A similar structure can be recognized in these models, and must be done in order to estimate these models using maximum likelihood. Here, since \(Y\) is a term on both sides of the equation, we must attempt to factor it into one side alone in order to express the rest as a “generating function” for \(Y\). So, a simple application of matrix algebra yields a similar style of “accumulation of errors” form:

\[\begin{align} Y &= \rho \mathbf{W} Y + \epsilon \\ Y - \rho \mathbf{W} Y &= \epsilon \\ (I - \rho \mathbf{W})Y &= \epsilon \\ Y &= (I - \rho \mathbf{W})^{-1} \epsilon \end{align}\]Practically speaking, this can be understood by recognizing that the inverted matrix component \((I - \rho \mathbf{W})^{-1}\), sometimes called a “spatial filter matrix,” is actually a “Leontief inverse” that arises from a similarly-structured model of the recursive, mutually-implicative dynamics governing how goods and services are produced in an economy. For our purposes, this means we can restate our expression arrived at above into the sum of an infinite series of accumulating errors, just like in the time series case:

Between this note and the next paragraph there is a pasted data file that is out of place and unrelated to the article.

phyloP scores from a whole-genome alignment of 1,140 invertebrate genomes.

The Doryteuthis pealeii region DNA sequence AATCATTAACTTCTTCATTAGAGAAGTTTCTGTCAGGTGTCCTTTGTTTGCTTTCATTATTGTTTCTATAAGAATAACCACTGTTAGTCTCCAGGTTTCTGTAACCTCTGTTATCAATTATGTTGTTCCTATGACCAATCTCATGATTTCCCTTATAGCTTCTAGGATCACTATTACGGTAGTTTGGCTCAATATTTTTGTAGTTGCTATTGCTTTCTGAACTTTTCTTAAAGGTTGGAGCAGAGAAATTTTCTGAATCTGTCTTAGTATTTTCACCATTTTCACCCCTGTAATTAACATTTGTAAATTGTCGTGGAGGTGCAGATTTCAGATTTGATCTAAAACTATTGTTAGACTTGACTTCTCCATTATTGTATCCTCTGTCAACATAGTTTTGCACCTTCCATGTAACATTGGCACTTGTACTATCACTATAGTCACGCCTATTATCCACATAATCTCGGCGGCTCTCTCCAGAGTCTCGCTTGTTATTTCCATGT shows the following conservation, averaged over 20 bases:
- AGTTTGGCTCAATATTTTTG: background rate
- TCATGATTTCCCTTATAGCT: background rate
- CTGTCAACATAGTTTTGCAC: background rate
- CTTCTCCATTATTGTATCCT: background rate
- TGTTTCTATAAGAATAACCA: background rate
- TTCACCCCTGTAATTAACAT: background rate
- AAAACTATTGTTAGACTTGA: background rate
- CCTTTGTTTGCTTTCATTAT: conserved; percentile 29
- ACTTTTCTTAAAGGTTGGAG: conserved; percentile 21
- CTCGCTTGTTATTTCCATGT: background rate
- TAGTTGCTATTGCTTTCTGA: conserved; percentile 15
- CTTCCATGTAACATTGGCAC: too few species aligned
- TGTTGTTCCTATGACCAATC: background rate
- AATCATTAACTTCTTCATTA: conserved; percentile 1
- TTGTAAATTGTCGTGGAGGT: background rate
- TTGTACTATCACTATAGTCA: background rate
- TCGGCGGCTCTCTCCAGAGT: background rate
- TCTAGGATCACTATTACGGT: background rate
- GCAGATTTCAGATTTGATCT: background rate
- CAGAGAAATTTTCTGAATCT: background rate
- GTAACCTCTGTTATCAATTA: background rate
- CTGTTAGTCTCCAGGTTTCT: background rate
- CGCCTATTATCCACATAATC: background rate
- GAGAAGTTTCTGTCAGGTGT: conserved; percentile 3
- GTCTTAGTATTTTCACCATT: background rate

\[ Y = (I - \rho \mathbf{W})^{-1} \epsilon = (I + \rho \mathbf{W} + \rho^2 \mathbf{W}^2 + \dots)\epsilon = \sum_{i=0}^\infty\rho^i\mathbf{W}^i\epsilon\] Thus, again, there is an equivalence in the statement of \(Y\) as accumulating error and \(Y\) as directly autoregressive. Both are equivalent spellings of the same mathematical sentence. Further, we might think that \(\rho\) again should again be bound between \(-1\) and \(1\) in order the sum to vanish as \(i\) increases. However, since \(\rho\) is mediated by \(\mathbf{W}^i\), it is necessary both that \(\mathbf{W}\) and \(\rho\) exhibit special properties in order for this to be stable. That is, the eigenspectrum of the connectivity graph provided by \(\mathbf{W}\) will govern the stable ranges of \(\rho\). This can get quite complex at higher orders, too, as discussed in Elhorst (2014), sections 2.3-2.5.

These models are usually fit using maximum likelihood methods, but can also be fit using Bayesian methods, or multi-stage least squares algorithms, depending on the assumed variance structure of \(\nu\).

Many other specifications focus on specifying an autoregressive process for \(\epsilon\), the error term, rather than for the \(Y\) term directly. Broadly speaking, these *spatial error models* come in an incredibly variety and many exhibit distinct properties. I’ll run through a few of them below.